Romney's challenge: How to campaign after Sandy

Republican presidential candidate Mitt Romney helps collect and pack donated goods as he attends a storm relief campaign event to help people who suffered from storm Sandy, in Kettering, Ohio, on October 30, 2012.

News Analysis

In the wake of the devastation of Superstorm Sandy, Mitt Romney had a difficult decision to make: To campaign or not to campaign?

There were compelling cases to be made on both fronts. The argument for campaigning: The election is just one week away, two-thirds of the country is unaffected by the storm, and the candidates want to do everything they can to gain an edge in a very tight race.

The argument against: The storm was absolutely devastating in some parts of the country - more than 35 people are already reported dead, and more are expected- and campaigning during a time of national crisis comes with significant political risk.

Romney on Tuesday split the difference: He held an event in the crucial swing state of Ohio focused on relief for storm victims. Romney spoke for only five minutes and focused on relief efforts and the importance of the nation coming together, and rally attendees brought bottled water, tarps, fleece blankets, batteries and other supplies. But the event had the trappings of the campaign stop it was initially intended to be: Romney's biographical campaign video played before the candidate spoke, the crowd chanted "We want Mitt!", and press credentials billed the event as a "victory rally."

Romney will resume official campaign events on Wednesday in Florida, before traveling Thursday to Virginia for a trio of events. His campaign is urging attendees to bring storm relief donations to those events, but they are effectively the sort of campaign events he would be holding had the storm not hit. Paul Ryan, who backed off his attacks on the president on Monday and was off the campaign trail Tuesday, will be back on the trail with events in Wisconsin Wednesday.

Assuming the relief efforts continue to function smoothly, the storm looks increasingly like a political gift to President Obama. He can take advantage of the benefits that come from being a strong leader at a time of crisis without being seen as engaging in anything so craven as politics. (It's worth noting that the White House has already released four different photographs of the president dealing with the storm.)

Mr. Obama has cancelled his Wednesday campaign events in Ohio in order to continue monitoring the storm's fallout. He won't be able to make his political argument in a crucial swing state, but he will be showing up on TV screens all over the country to discuss what looks so far to be an effective federal response to the storm. On Tuesday afternoon, he stood before the cameras at the Red Cross, an organization viewed positively by the vast majority of Americans, to make an appeal for donations and say he was working to have the government "cut through red tape." On Wednesday, he travels to New Jersey to assess storm damage and express sympathy for the storm's victims.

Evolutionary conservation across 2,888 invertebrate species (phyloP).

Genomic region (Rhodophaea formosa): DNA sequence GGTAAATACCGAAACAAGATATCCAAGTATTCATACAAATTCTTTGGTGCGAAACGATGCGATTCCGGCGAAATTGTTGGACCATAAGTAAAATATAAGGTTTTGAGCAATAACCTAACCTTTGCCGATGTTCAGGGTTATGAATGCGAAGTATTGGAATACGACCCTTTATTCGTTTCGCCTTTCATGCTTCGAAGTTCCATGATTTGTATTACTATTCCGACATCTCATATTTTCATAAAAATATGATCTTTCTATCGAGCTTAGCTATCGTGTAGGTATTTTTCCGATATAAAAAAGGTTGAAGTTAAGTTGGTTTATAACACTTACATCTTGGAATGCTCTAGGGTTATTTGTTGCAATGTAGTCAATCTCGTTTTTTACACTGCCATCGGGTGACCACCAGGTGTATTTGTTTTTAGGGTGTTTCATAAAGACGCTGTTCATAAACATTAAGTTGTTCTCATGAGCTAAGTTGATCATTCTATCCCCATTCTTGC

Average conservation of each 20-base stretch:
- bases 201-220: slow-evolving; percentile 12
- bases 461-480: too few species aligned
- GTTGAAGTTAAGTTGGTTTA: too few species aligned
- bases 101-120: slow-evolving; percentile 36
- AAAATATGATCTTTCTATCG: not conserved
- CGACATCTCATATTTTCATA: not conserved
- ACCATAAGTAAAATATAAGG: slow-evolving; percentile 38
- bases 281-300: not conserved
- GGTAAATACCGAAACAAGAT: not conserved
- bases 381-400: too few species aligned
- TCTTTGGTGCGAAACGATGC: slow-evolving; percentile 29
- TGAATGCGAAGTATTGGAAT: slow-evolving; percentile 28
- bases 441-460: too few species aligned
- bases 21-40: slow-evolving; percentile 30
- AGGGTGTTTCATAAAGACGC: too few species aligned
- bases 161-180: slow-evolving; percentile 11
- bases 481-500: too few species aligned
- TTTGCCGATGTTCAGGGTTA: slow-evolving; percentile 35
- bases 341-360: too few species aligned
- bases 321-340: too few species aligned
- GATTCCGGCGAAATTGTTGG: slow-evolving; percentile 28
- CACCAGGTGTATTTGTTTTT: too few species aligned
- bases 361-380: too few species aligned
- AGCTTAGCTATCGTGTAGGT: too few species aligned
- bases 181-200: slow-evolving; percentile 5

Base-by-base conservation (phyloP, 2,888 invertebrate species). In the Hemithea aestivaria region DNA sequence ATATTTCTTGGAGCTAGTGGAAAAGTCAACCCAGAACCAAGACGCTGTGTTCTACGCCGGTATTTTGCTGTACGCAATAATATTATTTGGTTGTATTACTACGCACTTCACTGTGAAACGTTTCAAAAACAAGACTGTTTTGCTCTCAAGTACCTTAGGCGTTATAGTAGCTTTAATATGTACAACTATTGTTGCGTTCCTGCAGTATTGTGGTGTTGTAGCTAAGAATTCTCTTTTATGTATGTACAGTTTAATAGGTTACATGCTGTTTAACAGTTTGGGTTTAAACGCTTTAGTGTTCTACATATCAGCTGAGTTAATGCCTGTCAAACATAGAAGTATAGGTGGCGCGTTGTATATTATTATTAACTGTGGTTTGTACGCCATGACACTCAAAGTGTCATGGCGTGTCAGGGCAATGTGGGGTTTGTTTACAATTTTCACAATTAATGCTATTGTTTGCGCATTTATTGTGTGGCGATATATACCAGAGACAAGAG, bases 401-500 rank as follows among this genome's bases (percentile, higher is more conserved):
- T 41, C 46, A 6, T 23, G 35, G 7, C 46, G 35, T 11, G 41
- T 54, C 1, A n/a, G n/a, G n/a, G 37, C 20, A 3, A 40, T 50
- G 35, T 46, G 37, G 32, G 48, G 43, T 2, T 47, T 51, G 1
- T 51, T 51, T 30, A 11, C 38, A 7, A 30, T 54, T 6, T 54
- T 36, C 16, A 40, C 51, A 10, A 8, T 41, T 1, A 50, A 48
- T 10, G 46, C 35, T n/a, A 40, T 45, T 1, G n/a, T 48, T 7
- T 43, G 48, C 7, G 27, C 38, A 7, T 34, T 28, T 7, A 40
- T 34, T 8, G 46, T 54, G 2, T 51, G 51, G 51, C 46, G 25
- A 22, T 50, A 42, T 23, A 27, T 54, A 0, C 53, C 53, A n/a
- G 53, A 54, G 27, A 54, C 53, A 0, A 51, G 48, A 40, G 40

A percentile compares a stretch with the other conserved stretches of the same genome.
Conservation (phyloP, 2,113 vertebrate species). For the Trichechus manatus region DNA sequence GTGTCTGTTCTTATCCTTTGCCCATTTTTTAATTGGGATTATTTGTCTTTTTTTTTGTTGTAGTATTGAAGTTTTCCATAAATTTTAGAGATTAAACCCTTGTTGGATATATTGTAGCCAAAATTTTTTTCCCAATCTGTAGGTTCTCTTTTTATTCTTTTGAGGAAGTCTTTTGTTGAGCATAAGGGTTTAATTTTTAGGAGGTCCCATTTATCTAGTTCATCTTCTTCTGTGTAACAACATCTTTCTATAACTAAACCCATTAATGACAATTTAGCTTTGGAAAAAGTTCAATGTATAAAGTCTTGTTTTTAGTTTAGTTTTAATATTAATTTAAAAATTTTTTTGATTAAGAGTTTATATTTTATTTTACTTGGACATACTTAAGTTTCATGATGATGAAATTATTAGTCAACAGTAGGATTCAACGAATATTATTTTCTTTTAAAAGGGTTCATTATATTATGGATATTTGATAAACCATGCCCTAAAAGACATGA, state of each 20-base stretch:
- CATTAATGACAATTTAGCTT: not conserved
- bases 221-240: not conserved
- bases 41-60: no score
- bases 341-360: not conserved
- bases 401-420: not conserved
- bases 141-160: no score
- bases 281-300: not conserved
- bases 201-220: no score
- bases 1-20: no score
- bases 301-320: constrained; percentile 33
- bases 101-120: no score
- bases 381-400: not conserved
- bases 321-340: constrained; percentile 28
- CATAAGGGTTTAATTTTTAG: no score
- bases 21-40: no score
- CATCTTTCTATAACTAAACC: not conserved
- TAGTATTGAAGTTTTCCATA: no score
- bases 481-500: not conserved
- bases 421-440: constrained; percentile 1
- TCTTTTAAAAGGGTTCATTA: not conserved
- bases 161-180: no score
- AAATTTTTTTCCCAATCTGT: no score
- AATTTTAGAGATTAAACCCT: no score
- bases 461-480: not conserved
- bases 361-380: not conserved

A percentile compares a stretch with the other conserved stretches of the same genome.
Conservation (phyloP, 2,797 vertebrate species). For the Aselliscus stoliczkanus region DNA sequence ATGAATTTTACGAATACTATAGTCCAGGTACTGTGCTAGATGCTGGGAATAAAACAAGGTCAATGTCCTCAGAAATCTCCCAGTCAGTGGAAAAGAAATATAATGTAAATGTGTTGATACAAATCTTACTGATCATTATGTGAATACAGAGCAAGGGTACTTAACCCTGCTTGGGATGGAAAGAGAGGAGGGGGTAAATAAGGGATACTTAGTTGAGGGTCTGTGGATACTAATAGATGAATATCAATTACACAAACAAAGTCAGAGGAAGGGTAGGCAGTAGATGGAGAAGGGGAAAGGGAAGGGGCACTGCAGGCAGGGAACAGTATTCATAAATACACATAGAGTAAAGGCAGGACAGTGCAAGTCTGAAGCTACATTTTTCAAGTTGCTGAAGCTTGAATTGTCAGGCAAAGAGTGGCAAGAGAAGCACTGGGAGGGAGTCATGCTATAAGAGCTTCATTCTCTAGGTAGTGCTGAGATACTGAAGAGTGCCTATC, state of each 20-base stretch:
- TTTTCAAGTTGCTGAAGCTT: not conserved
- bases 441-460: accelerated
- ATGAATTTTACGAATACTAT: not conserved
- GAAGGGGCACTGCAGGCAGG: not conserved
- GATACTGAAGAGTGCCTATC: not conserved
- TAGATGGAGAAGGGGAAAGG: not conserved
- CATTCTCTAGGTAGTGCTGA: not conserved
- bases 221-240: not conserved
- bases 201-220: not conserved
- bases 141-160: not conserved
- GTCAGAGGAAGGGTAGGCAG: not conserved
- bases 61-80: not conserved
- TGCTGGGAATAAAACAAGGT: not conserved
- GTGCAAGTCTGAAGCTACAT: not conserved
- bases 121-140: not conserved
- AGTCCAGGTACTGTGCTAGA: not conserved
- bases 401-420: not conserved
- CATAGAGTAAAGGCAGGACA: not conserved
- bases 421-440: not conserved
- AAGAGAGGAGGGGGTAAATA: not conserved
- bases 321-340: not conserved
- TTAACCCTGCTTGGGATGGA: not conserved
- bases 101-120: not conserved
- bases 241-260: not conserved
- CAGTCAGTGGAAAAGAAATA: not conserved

From the perspective of the Obama campaign, it adds up to a pretty good tradeoff: New Jersey Governor Chris Christie, a prominent Romney surrogate who was discussed as a potential GOP vice presidential nominee, is lavishing praise on the president for his handling of the crisis. Christie took to the morning shows Tuesday to call the president's efforts "outstanding."

"I was on the phone for the third time yesterday with the president of the United States, he called me at midnight last night to check in on how things were going as he was seeing reports on how bad things were going in New Jersey," Christie said on "CBS This Morning." "He accelerated the major disaster declaration for New Jersey without the usual red tape, I can't thank the president enough for that, he signed that this morning. So I have to say this, the cooperation has been great with FEMA here on the ground and our intelligence center and cooperation from the president of the United States has been outstanding, he deserves great credit." Christie will join the president to survey storm damage on Wednesday.

And amid the praise, Mr. Obama is still getting his political message out: Bill Clinton is out on the stump making the case for the president in the swing states, and Vice President Biden is sitting for interviews with Univision in an effort to drive up the president's already large margins among Hispanic voters. Meanwhile, both candidates and the outside groups supporting them continue to run a barrage of advertising in the swing states.

The storm poses a far larger challenge for Romney, who wants to look empathetic in focusing on relief but not craven by continuing to engage in politics. It also brings with it new headaches: During his relief event on Tuesday, reporters asked Romney at least five times if he would eliminate the Federal Emergency Management Agency, or FEMA, if he becomes president. Romney ignored the questions. His critics have pointed to Romney's comments during a Republican primary debate that disaster relief should shift toward being a responsibility of the states as opposed to the federal government.